Retrofitting Suburbia: A Move Towards Multigenerational Living
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Multigenerational living has become an increasingly popular option in the midst of an impossible housing market and towering costs of living. As trends of multigenerational living intensify, most existing housing developments are built without considering the possibility of multigenerational occupation and its need for flexibility and adaptability. This thesis will explore the potential in existing suburban neighbourhoods, using methods of retrofit to redesign cookie-cutter single-family homes, both internally and externally, to better suit the modern day multigenerational household. The purpose of the thesis is not to challenge suburban architecture at a formal level, but to challenge it on a social level and its ability to perform. The nature of the thesis is a hybrid of research and design. The scope of exploration includes an in-depth understanding of the multigenerational household, its history, makeup and function. The multigenerational household is defined to consist of three generations of the same family under one roof. Each family is different in its needs and composition, thus the solution should be universally adaptable and scalable. The design proposal will use a suburban neighbourhood in Markham Ontario as its site. Six different groupings made up of single detached family homes connected by a common landscape design will feature a set of retrofits meant for multigenerational living. The design proposal acts as an experiment in demonstrating not a site specific, single use solution, but one that shows a new, effective type of suburban multigenerational living.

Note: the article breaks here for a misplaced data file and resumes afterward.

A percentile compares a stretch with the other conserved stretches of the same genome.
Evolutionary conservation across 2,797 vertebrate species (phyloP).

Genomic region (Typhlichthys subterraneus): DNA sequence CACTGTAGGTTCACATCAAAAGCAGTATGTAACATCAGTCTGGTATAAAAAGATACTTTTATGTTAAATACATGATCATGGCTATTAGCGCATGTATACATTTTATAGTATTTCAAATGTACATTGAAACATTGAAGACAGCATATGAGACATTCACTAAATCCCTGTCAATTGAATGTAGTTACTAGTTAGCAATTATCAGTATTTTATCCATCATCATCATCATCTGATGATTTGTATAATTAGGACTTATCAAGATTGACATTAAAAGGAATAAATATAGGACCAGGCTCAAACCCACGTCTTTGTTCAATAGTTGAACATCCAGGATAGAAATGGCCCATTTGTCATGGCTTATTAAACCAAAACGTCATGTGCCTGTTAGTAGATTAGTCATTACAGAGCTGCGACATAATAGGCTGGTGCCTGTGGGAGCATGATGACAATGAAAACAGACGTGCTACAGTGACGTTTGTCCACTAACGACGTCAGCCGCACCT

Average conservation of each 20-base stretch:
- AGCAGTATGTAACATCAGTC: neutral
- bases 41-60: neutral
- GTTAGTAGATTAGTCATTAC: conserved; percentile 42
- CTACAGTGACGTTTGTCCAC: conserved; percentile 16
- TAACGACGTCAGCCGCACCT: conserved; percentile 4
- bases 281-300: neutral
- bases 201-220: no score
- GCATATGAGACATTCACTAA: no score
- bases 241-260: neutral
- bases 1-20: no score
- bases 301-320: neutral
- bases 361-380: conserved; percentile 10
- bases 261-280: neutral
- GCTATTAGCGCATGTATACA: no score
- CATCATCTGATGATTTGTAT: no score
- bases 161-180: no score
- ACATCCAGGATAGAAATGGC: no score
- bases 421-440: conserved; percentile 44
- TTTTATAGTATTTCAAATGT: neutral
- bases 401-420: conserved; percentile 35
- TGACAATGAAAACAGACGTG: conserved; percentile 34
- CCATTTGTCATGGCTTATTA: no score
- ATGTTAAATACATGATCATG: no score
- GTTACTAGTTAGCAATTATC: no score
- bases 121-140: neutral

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Hollie Sin (2020). Retrofitting Suburbia: A Move Towards Multigenerational Living. UWSpace. http://hdl.handle.net/10012/16352